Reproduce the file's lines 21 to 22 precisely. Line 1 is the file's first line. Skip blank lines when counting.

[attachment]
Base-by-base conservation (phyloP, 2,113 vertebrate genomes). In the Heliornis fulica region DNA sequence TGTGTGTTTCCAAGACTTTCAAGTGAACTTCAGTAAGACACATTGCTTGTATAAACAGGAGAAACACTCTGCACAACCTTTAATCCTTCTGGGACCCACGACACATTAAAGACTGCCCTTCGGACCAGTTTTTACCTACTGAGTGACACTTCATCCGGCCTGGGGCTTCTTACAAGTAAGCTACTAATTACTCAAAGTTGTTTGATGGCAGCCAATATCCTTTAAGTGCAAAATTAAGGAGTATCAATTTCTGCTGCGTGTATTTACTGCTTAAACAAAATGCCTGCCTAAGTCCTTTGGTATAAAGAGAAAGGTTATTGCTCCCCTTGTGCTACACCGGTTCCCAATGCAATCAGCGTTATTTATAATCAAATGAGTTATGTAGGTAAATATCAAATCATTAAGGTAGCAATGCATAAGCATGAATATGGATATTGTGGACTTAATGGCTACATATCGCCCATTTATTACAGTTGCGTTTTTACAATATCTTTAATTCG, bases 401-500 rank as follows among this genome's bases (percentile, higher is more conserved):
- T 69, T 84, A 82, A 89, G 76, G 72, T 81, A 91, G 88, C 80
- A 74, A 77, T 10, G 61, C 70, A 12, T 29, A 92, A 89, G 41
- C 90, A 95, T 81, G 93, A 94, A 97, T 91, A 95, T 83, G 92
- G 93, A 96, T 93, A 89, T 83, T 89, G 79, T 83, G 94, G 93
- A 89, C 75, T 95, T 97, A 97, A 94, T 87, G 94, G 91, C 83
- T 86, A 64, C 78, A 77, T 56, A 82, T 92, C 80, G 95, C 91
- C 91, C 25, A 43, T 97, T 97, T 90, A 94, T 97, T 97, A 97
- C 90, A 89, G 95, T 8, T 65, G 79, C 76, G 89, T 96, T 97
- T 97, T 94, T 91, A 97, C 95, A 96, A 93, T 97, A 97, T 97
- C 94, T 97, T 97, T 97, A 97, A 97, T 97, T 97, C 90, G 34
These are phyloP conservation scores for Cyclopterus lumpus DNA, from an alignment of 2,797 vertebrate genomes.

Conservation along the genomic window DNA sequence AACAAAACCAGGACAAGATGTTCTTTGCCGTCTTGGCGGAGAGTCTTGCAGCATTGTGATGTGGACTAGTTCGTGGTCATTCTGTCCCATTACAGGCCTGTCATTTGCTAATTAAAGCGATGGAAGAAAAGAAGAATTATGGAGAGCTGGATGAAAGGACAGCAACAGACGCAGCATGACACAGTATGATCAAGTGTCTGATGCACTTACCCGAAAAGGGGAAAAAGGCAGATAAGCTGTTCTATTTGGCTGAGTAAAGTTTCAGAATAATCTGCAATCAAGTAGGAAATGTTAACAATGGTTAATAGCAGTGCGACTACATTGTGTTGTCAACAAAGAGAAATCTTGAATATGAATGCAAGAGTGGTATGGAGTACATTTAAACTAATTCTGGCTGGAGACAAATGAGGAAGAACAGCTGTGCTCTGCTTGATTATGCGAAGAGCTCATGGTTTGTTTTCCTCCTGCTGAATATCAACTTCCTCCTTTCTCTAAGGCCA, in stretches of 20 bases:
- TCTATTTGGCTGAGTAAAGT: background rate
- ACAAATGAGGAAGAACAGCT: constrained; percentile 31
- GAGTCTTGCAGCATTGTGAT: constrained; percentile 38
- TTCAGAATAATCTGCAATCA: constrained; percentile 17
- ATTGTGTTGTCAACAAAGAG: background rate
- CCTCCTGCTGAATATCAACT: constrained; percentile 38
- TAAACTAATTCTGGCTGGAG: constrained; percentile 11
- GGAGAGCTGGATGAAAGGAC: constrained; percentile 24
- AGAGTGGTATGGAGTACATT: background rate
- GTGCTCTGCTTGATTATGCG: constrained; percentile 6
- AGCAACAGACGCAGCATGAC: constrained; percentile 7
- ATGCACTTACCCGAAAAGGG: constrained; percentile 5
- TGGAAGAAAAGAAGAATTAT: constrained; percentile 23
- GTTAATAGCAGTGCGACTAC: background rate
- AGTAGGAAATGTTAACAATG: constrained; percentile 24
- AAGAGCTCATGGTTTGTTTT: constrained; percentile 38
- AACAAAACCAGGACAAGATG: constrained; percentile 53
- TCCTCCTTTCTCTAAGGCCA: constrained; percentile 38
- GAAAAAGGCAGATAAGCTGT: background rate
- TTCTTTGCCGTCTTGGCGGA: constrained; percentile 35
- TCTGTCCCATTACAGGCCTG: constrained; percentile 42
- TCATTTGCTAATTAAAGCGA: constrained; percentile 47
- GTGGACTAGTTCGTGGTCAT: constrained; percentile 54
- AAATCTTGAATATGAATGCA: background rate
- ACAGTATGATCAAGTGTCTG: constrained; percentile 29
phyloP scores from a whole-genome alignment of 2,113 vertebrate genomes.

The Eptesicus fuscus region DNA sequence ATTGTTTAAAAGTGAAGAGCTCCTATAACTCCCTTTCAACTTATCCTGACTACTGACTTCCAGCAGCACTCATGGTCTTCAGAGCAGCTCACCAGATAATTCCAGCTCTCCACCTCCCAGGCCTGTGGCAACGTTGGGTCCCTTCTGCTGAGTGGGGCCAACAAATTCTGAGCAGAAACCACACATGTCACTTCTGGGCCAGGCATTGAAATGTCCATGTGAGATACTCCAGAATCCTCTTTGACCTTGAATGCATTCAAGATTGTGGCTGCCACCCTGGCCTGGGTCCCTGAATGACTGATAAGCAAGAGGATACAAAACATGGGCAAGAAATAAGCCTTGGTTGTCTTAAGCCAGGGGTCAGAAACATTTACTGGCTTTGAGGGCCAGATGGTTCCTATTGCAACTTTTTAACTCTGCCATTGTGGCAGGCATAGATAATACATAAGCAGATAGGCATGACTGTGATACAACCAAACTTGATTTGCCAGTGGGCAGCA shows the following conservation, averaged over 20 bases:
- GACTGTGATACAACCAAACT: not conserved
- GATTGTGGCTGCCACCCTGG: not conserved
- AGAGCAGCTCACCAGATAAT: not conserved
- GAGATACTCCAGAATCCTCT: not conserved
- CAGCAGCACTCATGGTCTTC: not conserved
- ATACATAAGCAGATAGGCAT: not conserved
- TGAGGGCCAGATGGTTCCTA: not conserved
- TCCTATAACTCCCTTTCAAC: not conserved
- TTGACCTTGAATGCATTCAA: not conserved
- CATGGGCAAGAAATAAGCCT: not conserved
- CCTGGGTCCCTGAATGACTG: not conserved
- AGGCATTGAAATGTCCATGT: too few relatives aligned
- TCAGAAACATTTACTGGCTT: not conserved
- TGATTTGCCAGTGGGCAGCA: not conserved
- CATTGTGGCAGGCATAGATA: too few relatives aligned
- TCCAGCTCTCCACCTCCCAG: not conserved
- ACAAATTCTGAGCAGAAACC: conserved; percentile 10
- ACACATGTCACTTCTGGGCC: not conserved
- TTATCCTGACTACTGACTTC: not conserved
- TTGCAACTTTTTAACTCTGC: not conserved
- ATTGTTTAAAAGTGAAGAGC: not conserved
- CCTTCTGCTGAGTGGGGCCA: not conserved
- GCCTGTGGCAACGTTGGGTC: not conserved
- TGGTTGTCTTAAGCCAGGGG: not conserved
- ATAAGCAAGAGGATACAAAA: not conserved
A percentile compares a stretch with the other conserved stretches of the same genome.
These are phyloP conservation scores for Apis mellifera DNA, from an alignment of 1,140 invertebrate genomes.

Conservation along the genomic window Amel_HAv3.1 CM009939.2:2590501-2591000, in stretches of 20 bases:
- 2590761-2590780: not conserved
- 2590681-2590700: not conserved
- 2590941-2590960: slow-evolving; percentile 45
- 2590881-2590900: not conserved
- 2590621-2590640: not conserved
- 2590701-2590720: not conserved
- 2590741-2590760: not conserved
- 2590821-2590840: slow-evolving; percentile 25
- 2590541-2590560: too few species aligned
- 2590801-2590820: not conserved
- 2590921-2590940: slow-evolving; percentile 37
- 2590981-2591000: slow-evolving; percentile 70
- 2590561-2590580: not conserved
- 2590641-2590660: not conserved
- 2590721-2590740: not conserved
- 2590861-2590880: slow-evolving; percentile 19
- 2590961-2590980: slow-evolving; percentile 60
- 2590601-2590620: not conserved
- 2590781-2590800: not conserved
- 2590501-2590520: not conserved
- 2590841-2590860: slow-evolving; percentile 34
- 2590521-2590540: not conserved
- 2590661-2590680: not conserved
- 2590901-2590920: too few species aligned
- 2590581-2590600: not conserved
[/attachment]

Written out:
- GGAGAGCTGGATGAAAGGAC: constrained; percentile 24
- AGAGTGGTATGGAGTACATT: background rate